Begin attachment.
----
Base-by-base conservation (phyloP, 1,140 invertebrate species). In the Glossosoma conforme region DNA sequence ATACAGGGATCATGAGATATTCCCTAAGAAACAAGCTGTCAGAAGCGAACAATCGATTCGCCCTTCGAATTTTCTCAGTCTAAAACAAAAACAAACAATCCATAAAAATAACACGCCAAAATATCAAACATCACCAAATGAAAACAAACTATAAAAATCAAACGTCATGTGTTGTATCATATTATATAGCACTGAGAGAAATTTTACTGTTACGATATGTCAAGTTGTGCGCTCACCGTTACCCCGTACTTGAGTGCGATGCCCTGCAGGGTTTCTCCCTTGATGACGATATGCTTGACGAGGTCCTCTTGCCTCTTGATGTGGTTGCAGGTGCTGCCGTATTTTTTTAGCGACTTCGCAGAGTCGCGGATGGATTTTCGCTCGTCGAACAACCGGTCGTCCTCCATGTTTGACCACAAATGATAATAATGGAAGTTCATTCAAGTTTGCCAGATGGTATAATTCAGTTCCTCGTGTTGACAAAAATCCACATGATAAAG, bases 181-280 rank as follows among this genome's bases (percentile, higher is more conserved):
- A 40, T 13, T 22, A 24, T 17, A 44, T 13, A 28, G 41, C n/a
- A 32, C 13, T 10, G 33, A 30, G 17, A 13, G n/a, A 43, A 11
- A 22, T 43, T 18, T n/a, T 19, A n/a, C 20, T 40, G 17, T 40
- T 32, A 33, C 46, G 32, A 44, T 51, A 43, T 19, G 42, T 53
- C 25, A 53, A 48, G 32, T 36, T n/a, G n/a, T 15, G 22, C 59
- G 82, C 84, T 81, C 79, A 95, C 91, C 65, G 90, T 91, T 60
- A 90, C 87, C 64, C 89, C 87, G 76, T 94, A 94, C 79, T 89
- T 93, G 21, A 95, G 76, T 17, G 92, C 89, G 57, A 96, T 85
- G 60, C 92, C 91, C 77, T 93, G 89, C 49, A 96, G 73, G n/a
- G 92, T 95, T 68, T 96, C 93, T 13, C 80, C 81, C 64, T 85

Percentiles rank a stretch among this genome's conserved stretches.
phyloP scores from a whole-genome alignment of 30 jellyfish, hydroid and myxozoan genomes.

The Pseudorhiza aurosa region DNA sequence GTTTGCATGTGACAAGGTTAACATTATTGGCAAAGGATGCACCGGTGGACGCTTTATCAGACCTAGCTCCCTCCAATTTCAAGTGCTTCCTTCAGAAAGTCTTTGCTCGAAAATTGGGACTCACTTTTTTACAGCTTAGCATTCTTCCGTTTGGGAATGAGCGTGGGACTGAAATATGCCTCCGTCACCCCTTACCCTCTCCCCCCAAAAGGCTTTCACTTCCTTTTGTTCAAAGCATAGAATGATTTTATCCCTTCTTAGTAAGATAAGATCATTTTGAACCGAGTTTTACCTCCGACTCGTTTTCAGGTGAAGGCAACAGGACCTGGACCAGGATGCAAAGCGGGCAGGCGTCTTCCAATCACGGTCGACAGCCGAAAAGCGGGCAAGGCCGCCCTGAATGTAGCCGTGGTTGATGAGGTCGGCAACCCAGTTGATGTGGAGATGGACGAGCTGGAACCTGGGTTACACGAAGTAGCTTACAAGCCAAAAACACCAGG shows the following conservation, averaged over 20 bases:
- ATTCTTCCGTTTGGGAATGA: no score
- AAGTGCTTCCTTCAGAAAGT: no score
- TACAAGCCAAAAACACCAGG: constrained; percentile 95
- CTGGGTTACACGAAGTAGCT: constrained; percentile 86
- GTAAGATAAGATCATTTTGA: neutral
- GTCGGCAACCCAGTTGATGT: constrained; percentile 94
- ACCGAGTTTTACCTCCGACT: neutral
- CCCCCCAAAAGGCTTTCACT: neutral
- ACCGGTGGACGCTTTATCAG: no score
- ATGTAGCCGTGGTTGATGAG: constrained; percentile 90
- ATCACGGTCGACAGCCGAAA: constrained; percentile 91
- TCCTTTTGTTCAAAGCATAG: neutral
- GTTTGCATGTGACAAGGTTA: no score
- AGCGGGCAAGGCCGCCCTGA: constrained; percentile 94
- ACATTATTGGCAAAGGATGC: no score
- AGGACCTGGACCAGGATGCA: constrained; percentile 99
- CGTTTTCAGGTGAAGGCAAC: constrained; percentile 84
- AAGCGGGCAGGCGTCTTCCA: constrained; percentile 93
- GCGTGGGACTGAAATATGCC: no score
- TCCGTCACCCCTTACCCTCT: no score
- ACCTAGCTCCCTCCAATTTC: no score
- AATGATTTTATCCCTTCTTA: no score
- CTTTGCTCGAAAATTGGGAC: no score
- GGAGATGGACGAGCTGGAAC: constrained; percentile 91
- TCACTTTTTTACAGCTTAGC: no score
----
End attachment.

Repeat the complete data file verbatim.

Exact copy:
Base-by-base conservation (phyloP, 1,140 invertebrate species). In the Glossosoma conforme region DNA sequence ATACAGGGATCATGAGATATTCCCTAAGAAACAAGCTGTCAGAAGCGAACAATCGATTCGCCCTTCGAATTTTCTCAGTCTAAAACAAAAACAAACAATCCATAAAAATAACACGCCAAAATATCAAACATCACCAAATGAAAACAAACTATAAAAATCAAACGTCATGTGTTGTATCATATTATATAGCACTGAGAGAAATTTTACTGTTACGATATGTCAAGTTGTGCGCTCACCGTTACCCCGTACTTGAGTGCGATGCCCTGCAGGGTTTCTCCCTTGATGACGATATGCTTGACGAGGTCCTCTTGCCTCTTGATGTGGTTGCAGGTGCTGCCGTATTTTTTTAGCGACTTCGCAGAGTCGCGGATGGATTTTCGCTCGTCGAACAACCGGTCGTCCTCCATGTTTGACCACAAATGATAATAATGGAAGTTCATTCAAGTTTGCCAGATGGTATAATTCAGTTCCTCGTGTTGACAAAAATCCACATGATAAAG, bases 181-280 rank as follows among this genome's bases (percentile, higher is more conserved):
- A 40, T 13, T 22, A 24, T 17, A 44, T 13, A 28, G 41, C n/a
- A 32, C 13, T 10, G 33, A 30, G 17, A 13, G n/a, A 43, A 11
- A 22, T 43, T 18, T n/a, T 19, A n/a, C 20, T 40, G 17, T 40
- T 32, A 33, C 46, G 32, A 44, T 51, A 43, T 19, G 42, T 53
- C 25, A 53, A 48, G 32, T 36, T n/a, G n/a, T 15, G 22, C 59
- G 82, C 84, T 81, C 79, A 95, C 91, C 65, G 90, T 91, T 60
- A 90, C 87, C 64, C 89, C 87, G 76, T 94, A 94, C 79, T 89
- T 93, G 21, A 95, G 76, T 17, G 92, C 89, G 57, A 96, T 85
- G 60, C 92, C 91, C 77, T 93, G 89, C 49, A 96, G 73, G n/a
- G 92, T 95, T 68, T 96, C 93, T 13, C 80, C 81, C 64, T 85

Percentiles rank a stretch among this genome's conserved stretches.
phyloP scores from a whole-genome alignment of 30 jellyfish, hydroid and myxozoan genomes.

The Pseudorhiza aurosa region DNA sequence GTTTGCATGTGACAAGGTTAACATTATTGGCAAAGGATGCACCGGTGGACGCTTTATCAGACCTAGCTCCCTCCAATTTCAAGTGCTTCCTTCAGAAAGTCTTTGCTCGAAAATTGGGACTCACTTTTTTACAGCTTAGCATTCTTCCGTTTGGGAATGAGCGTGGGACTGAAATATGCCTCCGTCACCCCTTACCCTCTCCCCCCAAAAGGCTTTCACTTCCTTTTGTTCAAAGCATAGAATGATTTTATCCCTTCTTAGTAAGATAAGATCATTTTGAACCGAGTTTTACCTCCGACTCGTTTTCAGGTGAAGGCAACAGGACCTGGACCAGGATGCAAAGCGGGCAGGCGTCTTCCAATCACGGTCGACAGCCGAAAAGCGGGCAAGGCCGCCCTGAATGTAGCCGTGGTTGATGAGGTCGGCAACCCAGTTGATGTGGAGATGGACGAGCTGGAACCTGGGTTACACGAAGTAGCTTACAAGCCAAAAACACCAGG shows the following conservation, averaged over 20 bases:
- ATTCTTCCGTTTGGGAATGA: no score
- AAGTGCTTCCTTCAGAAAGT: no score
- TACAAGCCAAAAACACCAGG: constrained; percentile 95
- CTGGGTTACACGAAGTAGCT: constrained; percentile 86
- GTAAGATAAGATCATTTTGA: neutral
- GTCGGCAACCCAGTTGATGT: constrained; percentile 94
- ACCGAGTTTTACCTCCGACT: neutral
- CCCCCCAAAAGGCTTTCACT: neutral
- ACCGGTGGACGCTTTATCAG: no score
- ATGTAGCCGTGGTTGATGAG: constrained; percentile 90
- ATCACGGTCGACAGCCGAAA: constrained; percentile 91
- TCCTTTTGTTCAAAGCATAG: neutral
- GTTTGCATGTGACAAGGTTA: no score
- AGCGGGCAAGGCCGCCCTGA: constrained; percentile 94
- ACATTATTGGCAAAGGATGC: no score
- AGGACCTGGACCAGGATGCA: constrained; percentile 99
- CGTTTTCAGGTGAAGGCAAC: constrained; percentile 84
- AAGCGGGCAGGCGTCTTCCA: constrained; percentile 93
- GCGTGGGACTGAAATATGCC: no score
- TCCGTCACCCCTTACCCTCT: no score
- ACCTAGCTCCCTCCAATTTC: no score
- AATGATTTTATCCCTTCTTA: no score
- CTTTGCTCGAAAATTGGGAC: no score
- GGAGATGGACGAGCTGGAAC: constrained; percentile 91
- TCACTTTTTTACAGCTTAGC: no score